More than 40 years ago the BBC aired a programme that signalled fundamental change in the way consumers perceived broadcast media. That Was The Week That Was (aka TW3) shook the establishment to the core with its satirical bite and, critically for the BBC, attracted a younger and more cutting-edge audience that was previously disaffected by the corporation's perceived cosiness.
Fast-forward to 2009. The financial crisis and, in particular, ‘expensesgate' may just as well have given us ‘This Is The Year That Was'. We all know how The Daily Telegraph laid the establishment bare but, critically for traditional media, it has renewed interest among younger audiences in a format almost resigned to extinction and previously ignored in news and commentary.
Certainly there are those who continue to sound the death knell for traditional media. Microsoft CEO Steve Ballmer, recognised as media person of the year at the Cannes Lions International Advertising Festival in June, said there was no question all content would be consumed digitally in future; the only debate was whether it would be within one, two, five or ten years.
Looking at the list of recent fatalities and redundancies in the print media, it would be easy to concur. Over the past year, media owners in the UK have turned their worlds upside down. Job cuts at the Mirror Group (1,200), Nat-Mag (100), Newsquest (40) and BBC Magazines (30) are just the tip of the iceberg. And we have waved goodbye to Arena, Eve, BBC Good Homes and Maxim among others, although the latter still breathes without purpose online.
But a simple forecast of life without printed news seems a tad premature and ignores consumer appetite for quality content delivered by trusted sources in a reassuring format. What is undeniable, though, is how ‘expensesgate' has affirmed the power of the duality
campaign within the news environment - in other words, a campaign that uses trusted content sourced by quality journalists to deliver rich experience via a choice of channels.
Circulation of The Economist is up 3.1 per cent in the UK and 6.4 per cent globally, a sure sign of consumer appetite for features and analysis with substance in a tried and tested format. Would we be as excited by an increase in traffic on its website? And would clients be clamouring for editorial inclusion in a purely online version?
The big question with The Telegraph's expenses story is whether it would have had as much of an impact if it had been broken online. Whichever side you're on (I'm in the ‘No' camp), you can't fail to be impressed by the fact that one million extra sales have been added across the daily and Sunday versions of the paper since the story broke.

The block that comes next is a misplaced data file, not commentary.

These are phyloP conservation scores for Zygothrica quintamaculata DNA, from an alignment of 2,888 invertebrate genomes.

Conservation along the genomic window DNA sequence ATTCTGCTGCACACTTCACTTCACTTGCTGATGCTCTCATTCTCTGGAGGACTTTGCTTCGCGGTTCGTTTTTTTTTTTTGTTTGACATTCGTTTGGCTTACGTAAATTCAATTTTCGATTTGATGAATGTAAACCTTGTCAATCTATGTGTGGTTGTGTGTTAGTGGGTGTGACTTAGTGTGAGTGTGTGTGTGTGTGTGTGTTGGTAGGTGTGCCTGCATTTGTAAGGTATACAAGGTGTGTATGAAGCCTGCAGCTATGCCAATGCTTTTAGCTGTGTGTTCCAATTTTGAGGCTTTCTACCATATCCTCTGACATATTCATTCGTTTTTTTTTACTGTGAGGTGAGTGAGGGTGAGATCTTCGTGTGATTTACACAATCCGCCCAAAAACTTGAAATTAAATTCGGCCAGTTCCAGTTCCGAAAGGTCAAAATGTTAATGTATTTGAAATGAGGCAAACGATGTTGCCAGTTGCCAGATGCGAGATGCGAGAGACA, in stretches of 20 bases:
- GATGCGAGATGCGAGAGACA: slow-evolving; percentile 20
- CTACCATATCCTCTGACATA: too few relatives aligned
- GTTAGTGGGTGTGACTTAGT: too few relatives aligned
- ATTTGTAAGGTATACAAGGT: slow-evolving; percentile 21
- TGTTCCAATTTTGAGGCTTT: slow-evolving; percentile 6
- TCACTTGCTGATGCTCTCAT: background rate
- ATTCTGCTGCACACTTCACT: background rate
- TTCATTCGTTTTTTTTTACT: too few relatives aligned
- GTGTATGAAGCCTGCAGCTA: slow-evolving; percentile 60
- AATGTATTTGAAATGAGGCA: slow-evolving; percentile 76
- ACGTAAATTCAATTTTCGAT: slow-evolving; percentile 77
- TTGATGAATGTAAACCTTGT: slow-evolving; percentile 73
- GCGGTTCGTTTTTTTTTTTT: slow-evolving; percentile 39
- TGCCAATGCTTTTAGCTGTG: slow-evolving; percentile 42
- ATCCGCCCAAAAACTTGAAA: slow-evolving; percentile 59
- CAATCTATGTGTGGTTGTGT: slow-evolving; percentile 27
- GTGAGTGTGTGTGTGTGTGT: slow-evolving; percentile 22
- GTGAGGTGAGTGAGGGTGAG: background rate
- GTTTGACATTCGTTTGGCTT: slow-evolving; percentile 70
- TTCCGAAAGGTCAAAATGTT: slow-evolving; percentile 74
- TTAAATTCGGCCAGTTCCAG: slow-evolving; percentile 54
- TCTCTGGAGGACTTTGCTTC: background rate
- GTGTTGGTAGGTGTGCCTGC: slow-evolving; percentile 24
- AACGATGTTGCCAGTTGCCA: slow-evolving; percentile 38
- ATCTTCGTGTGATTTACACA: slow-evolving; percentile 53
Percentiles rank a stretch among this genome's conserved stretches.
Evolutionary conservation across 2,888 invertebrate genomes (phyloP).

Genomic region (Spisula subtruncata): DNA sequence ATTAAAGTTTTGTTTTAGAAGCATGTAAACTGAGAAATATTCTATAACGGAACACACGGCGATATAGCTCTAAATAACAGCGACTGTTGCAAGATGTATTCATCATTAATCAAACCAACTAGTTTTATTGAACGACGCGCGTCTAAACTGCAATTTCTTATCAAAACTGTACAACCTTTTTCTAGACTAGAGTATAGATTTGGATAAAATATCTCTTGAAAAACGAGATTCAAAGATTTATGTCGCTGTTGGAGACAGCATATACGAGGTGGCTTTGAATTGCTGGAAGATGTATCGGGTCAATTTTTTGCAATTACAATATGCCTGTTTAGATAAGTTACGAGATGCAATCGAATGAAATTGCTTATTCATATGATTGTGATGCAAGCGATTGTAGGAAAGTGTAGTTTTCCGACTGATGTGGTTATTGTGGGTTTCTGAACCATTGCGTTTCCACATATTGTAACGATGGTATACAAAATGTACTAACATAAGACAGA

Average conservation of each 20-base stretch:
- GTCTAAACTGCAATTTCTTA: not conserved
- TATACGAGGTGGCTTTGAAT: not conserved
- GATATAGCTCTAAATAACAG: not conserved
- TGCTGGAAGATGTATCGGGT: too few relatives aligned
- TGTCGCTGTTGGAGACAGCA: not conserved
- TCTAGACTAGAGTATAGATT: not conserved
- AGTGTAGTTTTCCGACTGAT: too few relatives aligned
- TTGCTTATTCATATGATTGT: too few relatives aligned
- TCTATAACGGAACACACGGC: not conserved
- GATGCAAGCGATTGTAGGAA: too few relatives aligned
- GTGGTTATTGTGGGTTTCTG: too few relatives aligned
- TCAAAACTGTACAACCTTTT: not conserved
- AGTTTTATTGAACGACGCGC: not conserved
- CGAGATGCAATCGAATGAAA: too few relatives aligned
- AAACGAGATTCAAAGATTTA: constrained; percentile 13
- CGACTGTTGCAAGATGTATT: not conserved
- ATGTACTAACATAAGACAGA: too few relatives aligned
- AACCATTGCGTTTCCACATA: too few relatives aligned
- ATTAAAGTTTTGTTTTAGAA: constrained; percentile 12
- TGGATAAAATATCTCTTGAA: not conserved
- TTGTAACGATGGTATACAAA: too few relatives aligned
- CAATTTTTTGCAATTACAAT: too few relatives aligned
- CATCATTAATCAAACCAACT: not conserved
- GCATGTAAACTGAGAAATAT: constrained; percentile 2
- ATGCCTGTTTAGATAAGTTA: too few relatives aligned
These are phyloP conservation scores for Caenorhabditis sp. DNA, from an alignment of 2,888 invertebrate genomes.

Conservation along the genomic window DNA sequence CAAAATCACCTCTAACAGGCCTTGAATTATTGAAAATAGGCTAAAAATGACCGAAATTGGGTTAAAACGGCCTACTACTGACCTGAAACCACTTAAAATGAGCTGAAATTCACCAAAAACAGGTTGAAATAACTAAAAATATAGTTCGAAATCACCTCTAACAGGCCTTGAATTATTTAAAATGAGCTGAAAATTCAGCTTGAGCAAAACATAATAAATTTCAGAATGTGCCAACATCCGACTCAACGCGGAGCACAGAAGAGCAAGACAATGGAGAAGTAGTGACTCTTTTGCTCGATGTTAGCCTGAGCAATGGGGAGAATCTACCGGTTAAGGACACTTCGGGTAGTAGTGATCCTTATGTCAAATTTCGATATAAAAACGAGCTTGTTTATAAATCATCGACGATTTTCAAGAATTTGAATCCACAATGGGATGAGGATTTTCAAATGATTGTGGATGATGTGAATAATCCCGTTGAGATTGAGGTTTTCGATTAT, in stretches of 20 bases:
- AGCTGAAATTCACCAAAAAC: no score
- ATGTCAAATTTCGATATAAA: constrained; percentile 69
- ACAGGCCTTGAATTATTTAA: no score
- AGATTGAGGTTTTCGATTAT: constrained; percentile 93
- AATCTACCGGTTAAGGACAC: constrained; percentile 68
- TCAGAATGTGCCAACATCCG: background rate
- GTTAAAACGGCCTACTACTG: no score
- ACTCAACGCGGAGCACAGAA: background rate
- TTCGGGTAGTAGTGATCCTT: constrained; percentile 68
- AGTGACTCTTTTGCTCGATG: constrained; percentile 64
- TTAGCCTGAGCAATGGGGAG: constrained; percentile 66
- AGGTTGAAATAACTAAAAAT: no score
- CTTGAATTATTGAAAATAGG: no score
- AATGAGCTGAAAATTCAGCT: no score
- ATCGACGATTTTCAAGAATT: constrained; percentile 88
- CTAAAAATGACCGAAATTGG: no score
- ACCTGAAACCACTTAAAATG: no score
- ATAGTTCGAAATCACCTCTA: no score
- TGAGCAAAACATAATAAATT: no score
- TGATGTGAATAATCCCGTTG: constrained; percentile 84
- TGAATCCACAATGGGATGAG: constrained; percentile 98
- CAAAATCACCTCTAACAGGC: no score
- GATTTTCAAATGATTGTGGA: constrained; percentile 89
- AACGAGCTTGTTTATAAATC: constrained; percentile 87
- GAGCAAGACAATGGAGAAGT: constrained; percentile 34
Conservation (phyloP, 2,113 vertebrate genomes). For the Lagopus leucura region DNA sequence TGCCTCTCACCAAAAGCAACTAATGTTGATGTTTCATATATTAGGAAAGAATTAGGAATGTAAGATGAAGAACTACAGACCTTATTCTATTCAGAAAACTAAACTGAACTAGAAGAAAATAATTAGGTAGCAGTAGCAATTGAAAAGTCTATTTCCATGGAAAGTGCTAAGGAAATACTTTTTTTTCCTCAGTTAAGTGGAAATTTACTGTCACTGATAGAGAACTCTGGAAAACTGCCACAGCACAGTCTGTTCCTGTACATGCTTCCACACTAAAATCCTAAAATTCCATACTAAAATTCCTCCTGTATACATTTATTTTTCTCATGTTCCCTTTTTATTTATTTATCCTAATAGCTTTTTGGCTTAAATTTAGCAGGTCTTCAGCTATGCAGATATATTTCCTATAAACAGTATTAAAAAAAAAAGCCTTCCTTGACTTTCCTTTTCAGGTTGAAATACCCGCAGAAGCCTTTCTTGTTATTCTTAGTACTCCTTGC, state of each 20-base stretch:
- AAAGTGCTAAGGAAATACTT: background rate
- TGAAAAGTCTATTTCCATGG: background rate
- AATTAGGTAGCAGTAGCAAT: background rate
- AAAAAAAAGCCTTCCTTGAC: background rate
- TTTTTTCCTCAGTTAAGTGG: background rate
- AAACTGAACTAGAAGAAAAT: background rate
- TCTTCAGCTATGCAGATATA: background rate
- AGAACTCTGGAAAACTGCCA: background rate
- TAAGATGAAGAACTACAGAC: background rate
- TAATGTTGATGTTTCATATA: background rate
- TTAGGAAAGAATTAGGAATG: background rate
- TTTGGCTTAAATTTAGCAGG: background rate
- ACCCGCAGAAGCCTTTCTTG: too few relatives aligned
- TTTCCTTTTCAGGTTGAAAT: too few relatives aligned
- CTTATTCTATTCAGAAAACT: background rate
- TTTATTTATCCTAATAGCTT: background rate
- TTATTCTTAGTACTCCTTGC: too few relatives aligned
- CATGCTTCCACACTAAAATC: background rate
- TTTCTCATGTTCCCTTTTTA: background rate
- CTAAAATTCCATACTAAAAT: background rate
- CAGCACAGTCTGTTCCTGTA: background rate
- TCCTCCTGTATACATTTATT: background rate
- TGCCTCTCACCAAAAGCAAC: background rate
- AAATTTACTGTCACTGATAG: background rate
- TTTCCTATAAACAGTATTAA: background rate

But of equal interest is how the story was consumed and played out across different media platforms. It showed that not only is there room for both traditional and digital media, but that they can feed off each other in a way that enriches consumer experience.
People were able to satisfy their need for content, detail, depth and analysis through the paper and, accordingly, younger audiences were drawn to a ‘dying' format. But without digital outlets, the story would not have taken on such a life of its own. Nor would we have been able to relish the satire heaped on the establishment from every corner. The brilliant spoof ad, Make MPs' Poverty History, showed the spirit of TW3 duo Ned Sherrin and David Frost, et al, continues to flourish.
One story living, breathing and evolving across traditional and digital channels, serving to educate, inform and enhance knowledge, understanding and the consumer experience. This is duality in harmony and this is the future, for now.
Views in brief
Which brand has best caught the public mood in its communications
during the past six months? T-Mobile. It has delivered a series of experiences
across all channels and disciplines that have increased brand relevance while
catapulting affinity scores - you can't help but smile. The antithesis would
Has your attitude to using celebrities in campaigns changed over the
past year? No. Celebrities are still one of many powerful tools within our
armoury. But, unlike many of the others, they come with their own unique set
of attitudinal and behavioural risks.